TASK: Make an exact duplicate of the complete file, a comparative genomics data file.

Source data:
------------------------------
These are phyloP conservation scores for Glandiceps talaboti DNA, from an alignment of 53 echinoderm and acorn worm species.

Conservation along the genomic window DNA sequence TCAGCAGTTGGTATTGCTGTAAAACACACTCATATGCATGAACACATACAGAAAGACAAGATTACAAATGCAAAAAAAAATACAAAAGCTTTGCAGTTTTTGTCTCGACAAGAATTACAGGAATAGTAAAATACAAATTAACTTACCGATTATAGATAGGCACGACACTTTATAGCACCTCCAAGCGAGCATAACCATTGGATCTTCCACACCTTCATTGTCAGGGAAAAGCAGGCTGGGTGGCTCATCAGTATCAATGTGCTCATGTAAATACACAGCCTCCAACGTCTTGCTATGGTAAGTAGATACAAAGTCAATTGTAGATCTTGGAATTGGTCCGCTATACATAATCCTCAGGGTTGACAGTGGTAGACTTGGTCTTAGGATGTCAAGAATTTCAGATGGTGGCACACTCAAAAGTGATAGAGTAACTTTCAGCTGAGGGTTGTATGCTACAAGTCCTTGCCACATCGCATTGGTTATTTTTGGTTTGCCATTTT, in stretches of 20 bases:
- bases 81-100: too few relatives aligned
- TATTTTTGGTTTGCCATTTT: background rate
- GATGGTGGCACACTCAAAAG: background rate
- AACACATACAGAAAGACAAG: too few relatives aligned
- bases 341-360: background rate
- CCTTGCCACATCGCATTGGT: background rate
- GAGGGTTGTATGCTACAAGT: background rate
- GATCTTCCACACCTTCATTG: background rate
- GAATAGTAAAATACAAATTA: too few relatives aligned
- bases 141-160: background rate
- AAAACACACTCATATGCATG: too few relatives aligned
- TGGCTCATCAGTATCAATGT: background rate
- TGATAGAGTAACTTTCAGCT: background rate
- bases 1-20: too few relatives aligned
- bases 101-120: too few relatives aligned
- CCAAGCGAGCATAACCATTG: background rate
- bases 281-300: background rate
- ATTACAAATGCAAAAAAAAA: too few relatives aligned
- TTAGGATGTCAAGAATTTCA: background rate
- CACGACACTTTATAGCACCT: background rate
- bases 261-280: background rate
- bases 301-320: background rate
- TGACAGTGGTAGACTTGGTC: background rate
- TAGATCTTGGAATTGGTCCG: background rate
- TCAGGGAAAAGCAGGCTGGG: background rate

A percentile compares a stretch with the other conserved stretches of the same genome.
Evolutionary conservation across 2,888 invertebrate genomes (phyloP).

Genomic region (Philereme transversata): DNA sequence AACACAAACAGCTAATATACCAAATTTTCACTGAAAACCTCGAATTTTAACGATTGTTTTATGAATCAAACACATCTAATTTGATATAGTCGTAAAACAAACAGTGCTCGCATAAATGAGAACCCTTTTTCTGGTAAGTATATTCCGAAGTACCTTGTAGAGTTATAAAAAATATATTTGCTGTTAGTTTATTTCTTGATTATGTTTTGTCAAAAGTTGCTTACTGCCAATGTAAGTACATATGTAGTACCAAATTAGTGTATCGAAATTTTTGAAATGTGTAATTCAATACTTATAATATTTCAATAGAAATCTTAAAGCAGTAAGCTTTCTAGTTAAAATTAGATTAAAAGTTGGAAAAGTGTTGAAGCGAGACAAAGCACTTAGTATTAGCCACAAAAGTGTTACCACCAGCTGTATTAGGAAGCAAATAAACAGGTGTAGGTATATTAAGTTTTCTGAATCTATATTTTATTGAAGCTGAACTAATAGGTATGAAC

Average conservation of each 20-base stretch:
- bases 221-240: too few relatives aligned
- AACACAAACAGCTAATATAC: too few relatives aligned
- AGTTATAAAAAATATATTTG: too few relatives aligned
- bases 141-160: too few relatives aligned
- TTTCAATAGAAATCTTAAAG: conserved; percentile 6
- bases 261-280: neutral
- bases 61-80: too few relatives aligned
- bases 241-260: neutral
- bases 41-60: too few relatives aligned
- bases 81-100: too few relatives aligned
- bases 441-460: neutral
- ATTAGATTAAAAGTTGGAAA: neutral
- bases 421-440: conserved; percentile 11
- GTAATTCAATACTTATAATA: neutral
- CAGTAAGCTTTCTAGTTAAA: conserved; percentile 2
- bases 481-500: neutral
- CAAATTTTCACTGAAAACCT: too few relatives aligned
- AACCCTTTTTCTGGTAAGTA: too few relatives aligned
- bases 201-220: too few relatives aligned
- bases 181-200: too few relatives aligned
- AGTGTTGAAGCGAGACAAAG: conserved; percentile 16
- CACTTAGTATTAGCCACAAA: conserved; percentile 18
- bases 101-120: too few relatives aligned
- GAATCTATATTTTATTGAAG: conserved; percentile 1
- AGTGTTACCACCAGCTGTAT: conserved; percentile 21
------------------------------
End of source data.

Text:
These are phyloP conservation scores for Glandiceps talaboti DNA, from an alignment of 53 echinoderm and acorn worm species.

Conservation along the genomic window DNA sequence TCAGCAGTTGGTATTGCTGTAAAACACACTCATATGCATGAACACATACAGAAAGACAAGATTACAAATGCAAAAAAAAATACAAAAGCTTTGCAGTTTTTGTCTCGACAAGAATTACAGGAATAGTAAAATACAAATTAACTTACCGATTATAGATAGGCACGACACTTTATAGCACCTCCAAGCGAGCATAACCATTGGATCTTCCACACCTTCATTGTCAGGGAAAAGCAGGCTGGGTGGCTCATCAGTATCAATGTGCTCATGTAAATACACAGCCTCCAACGTCTTGCTATGGTAAGTAGATACAAAGTCAATTGTAGATCTTGGAATTGGTCCGCTATACATAATCCTCAGGGTTGACAGTGGTAGACTTGGTCTTAGGATGTCAAGAATTTCAGATGGTGGCACACTCAAAAGTGATAGAGTAACTTTCAGCTGAGGGTTGTATGCTACAAGTCCTTGCCACATCGCATTGGTTATTTTTGGTTTGCCATTTT, in stretches of 20 bases:
- bases 81-100: too few relatives aligned
- TATTTTTGGTTTGCCATTTT: background rate
- GATGGTGGCACACTCAAAAG: background rate
- AACACATACAGAAAGACAAG: too few relatives aligned
- bases 341-360: background rate
- CCTTGCCACATCGCATTGGT: background rate
- GAGGGTTGTATGCTACAAGT: background rate
- GATCTTCCACACCTTCATTG: background rate
- GAATAGTAAAATACAAATTA: too few relatives aligned
- bases 141-160: background rate
- AAAACACACTCATATGCATG: too few relatives aligned
- TGGCTCATCAGTATCAATGT: background rate
- TGATAGAGTAACTTTCAGCT: background rate
- bases 1-20: too few relatives aligned
- bases 101-120: too few relatives aligned
- CCAAGCGAGCATAACCATTG: background rate
- bases 281-300: background rate
- ATTACAAATGCAAAAAAAAA: too few relatives aligned
- TTAGGATGTCAAGAATTTCA: background rate
- CACGACACTTTATAGCACCT: background rate
- bases 261-280: background rate
- bases 301-320: background rate
- TGACAGTGGTAGACTTGGTC: background rate
- TAGATCTTGGAATTGGTCCG: background rate
- TCAGGGAAAAGCAGGCTGGG: background rate

A percentile compares a stretch with the other conserved stretches of the same genome.
Evolutionary conservation across 2,888 invertebrate genomes (phyloP).

Genomic region (Philereme transversata): DNA sequence AACACAAACAGCTAATATACCAAATTTTCACTGAAAACCTCGAATTTTAACGATTGTTTTATGAATCAAACACATCTAATTTGATATAGTCGTAAAACAAACAGTGCTCGCATAAATGAGAACCCTTTTTCTGGTAAGTATATTCCGAAGTACCTTGTAGAGTTATAAAAAATATATTTGCTGTTAGTTTATTTCTTGATTATGTTTTGTCAAAAGTTGCTTACTGCCAATGTAAGTACATATGTAGTACCAAATTAGTGTATCGAAATTTTTGAAATGTGTAATTCAATACTTATAATATTTCAATAGAAATCTTAAAGCAGTAAGCTTTCTAGTTAAAATTAGATTAAAAGTTGGAAAAGTGTTGAAGCGAGACAAAGCACTTAGTATTAGCCACAAAAGTGTTACCACCAGCTGTATTAGGAAGCAAATAAACAGGTGTAGGTATATTAAGTTTTCTGAATCTATATTTTATTGAAGCTGAACTAATAGGTATGAAC

Average conservation of each 20-base stretch:
- bases 221-240: too few relatives aligned
- AACACAAACAGCTAATATAC: too few relatives aligned
- AGTTATAAAAAATATATTTG: too few relatives aligned
- bases 141-160: too few relatives aligned
- TTTCAATAGAAATCTTAAAG: conserved; percentile 6
- bases 261-280: neutral
- bases 61-80: too few relatives aligned
- bases 241-260: neutral
- bases 41-60: too few relatives aligned
- bases 81-100: too few relatives aligned
- bases 441-460: neutral
- ATTAGATTAAAAGTTGGAAA: neutral
- bases 421-440: conserved; percentile 11
- GTAATTCAATACTTATAATA: neutral
- CAGTAAGCTTTCTAGTTAAA: conserved; percentile 2
- bases 481-500: neutral
- CAAATTTTCACTGAAAACCT: too few relatives aligned
- AACCCTTTTTCTGGTAAGTA: too few relatives aligned
- bases 201-220: too few relatives aligned
- bases 181-200: too few relatives aligned
- AGTGTTGAAGCGAGACAAAG: conserved; percentile 16
- CACTTAGTATTAGCCACAAA: conserved; percentile 18
- bases 101-120: too few relatives aligned
- GAATCTATATTTTATTGAAG: conserved; percentile 1
- AGTGTTACCACCAGCTGTAT: conserved; percentile 21